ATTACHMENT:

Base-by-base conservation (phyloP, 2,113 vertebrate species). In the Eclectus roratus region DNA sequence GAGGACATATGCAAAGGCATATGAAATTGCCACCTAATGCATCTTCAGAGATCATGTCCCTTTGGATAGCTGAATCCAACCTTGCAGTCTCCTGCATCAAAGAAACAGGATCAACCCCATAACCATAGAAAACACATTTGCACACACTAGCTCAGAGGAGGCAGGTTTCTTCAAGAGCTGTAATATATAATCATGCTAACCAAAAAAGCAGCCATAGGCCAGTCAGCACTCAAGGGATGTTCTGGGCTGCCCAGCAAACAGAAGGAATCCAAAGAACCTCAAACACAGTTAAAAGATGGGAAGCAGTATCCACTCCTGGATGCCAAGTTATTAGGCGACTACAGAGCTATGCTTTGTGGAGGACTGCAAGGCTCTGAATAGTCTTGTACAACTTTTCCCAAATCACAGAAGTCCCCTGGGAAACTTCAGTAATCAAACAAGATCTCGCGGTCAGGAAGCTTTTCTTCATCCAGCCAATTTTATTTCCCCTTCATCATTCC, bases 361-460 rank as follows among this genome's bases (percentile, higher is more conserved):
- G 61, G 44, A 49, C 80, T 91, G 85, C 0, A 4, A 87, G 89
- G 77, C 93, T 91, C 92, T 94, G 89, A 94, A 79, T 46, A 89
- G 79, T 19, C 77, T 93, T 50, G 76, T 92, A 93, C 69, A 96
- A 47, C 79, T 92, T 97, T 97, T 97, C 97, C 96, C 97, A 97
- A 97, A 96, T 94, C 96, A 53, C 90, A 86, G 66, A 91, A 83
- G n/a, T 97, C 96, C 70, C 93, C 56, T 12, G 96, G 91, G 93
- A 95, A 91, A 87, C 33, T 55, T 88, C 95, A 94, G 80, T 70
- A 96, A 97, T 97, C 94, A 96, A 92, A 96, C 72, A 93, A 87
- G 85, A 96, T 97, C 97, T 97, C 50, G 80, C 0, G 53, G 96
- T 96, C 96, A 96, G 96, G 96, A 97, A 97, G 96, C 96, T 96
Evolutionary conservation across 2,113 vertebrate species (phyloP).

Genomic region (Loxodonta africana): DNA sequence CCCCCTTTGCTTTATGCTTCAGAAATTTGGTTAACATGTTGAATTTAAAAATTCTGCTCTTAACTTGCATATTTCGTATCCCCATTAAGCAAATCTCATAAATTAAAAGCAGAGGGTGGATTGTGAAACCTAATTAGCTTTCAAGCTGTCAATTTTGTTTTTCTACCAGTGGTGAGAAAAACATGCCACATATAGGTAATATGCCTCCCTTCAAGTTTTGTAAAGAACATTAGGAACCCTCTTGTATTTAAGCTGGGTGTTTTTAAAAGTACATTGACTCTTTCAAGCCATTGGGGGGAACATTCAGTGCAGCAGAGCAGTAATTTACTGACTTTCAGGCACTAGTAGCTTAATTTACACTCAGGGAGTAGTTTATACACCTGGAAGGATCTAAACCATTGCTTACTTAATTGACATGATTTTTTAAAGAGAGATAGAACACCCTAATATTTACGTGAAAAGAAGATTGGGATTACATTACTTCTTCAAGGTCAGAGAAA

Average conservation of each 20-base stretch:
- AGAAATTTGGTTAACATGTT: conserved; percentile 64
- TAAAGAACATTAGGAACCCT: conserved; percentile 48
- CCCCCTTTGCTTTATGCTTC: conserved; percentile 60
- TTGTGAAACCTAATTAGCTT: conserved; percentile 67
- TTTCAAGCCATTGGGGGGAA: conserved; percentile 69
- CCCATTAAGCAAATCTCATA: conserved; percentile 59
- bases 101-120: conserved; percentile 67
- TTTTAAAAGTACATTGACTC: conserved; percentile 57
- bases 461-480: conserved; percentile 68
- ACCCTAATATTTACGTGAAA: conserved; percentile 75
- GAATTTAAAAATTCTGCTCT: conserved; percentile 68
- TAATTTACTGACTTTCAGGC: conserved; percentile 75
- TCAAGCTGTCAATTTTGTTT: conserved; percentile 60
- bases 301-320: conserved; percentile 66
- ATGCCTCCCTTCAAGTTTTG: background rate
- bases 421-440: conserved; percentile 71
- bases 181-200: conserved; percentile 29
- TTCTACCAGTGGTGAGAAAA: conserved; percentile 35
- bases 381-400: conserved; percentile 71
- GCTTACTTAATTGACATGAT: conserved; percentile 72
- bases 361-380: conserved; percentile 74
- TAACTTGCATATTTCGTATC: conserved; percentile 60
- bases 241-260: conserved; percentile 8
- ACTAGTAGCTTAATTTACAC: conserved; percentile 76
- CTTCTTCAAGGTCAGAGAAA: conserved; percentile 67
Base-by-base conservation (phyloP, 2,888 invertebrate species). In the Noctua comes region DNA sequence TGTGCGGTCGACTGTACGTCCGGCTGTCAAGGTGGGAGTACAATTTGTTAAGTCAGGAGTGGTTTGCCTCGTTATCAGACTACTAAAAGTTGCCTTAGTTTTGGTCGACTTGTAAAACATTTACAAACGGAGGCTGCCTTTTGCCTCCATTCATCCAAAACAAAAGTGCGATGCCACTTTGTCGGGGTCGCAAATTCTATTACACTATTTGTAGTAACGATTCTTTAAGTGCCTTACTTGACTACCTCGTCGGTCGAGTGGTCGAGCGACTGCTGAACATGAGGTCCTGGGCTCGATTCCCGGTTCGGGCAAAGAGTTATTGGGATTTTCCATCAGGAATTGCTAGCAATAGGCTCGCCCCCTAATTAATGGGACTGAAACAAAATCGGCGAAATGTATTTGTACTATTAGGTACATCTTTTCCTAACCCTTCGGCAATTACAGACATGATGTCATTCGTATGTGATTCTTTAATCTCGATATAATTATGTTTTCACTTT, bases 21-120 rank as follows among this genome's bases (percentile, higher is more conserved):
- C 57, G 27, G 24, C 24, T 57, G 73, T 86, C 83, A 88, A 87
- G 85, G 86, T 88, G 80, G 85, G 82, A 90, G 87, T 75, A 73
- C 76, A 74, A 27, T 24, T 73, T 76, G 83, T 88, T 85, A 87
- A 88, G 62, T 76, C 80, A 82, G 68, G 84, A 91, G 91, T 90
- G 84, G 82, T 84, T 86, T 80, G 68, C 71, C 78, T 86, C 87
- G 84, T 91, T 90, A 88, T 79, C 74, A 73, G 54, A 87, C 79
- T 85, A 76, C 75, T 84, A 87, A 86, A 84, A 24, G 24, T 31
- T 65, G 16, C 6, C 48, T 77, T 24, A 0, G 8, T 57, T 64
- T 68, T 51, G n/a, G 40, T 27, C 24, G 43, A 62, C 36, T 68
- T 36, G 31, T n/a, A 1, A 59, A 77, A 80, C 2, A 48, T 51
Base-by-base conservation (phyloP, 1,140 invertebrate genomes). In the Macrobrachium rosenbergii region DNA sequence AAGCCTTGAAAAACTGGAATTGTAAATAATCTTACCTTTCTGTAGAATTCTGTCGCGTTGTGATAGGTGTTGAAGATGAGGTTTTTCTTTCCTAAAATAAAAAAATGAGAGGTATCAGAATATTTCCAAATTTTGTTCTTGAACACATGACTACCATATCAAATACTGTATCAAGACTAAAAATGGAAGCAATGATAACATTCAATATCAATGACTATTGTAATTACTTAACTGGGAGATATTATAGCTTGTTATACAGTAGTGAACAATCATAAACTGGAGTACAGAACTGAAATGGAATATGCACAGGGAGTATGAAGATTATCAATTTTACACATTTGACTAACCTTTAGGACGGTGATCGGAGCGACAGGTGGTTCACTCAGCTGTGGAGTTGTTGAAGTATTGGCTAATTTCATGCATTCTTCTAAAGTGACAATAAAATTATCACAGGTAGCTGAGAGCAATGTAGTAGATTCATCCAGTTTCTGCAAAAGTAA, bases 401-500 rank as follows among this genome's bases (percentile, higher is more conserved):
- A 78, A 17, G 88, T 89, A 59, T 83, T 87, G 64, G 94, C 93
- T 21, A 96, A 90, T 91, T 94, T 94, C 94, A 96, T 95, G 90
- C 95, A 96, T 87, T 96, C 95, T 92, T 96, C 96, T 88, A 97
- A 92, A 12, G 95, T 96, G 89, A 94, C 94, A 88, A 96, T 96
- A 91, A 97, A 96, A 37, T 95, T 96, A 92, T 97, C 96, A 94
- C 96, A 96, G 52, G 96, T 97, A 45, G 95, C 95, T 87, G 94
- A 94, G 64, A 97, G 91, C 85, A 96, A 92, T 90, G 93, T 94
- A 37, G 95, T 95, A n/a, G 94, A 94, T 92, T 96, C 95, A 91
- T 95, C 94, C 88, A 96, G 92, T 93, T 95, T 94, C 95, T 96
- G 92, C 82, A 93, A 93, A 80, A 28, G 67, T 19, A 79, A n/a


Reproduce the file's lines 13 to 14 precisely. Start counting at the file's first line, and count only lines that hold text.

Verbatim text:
Genomic region (Loxodonta africana): DNA sequence CCCCCTTTGCTTTATGCTTCAGAAATTTGGTTAACATGTTGAATTTAAAAATTCTGCTCTTAACTTGCATATTTCGTATCCCCATTAAGCAAATCTCATAAATTAAAAGCAGAGGGTGGATTGTGAAACCTAATTAGCTTTCAAGCTGTCAATTTTGTTTTTCTACCAGTGGTGAGAAAAACATGCCACATATAGGTAATATGCCTCCCTTCAAGTTTTGTAAAGAACATTAGGAACCCTCTTGTATTTAAGCTGGGTGTTTTTAAAAGTACATTGACTCTTTCAAGCCATTGGGGGGAACATTCAGTGCAGCAGAGCAGTAATTTACTGACTTTCAGGCACTAGTAGCTTAATTTACACTCAGGGAGTAGTTTATACACCTGGAAGGATCTAAACCATTGCTTACTTAATTGACATGATTTTTTAAAGAGAGATAGAACACCCTAATATTTACGTGAAAAGAAGATTGGGATTACATTACTTCTTCAAGGTCAGAGAAA

Average conservation of each 20-base stretch: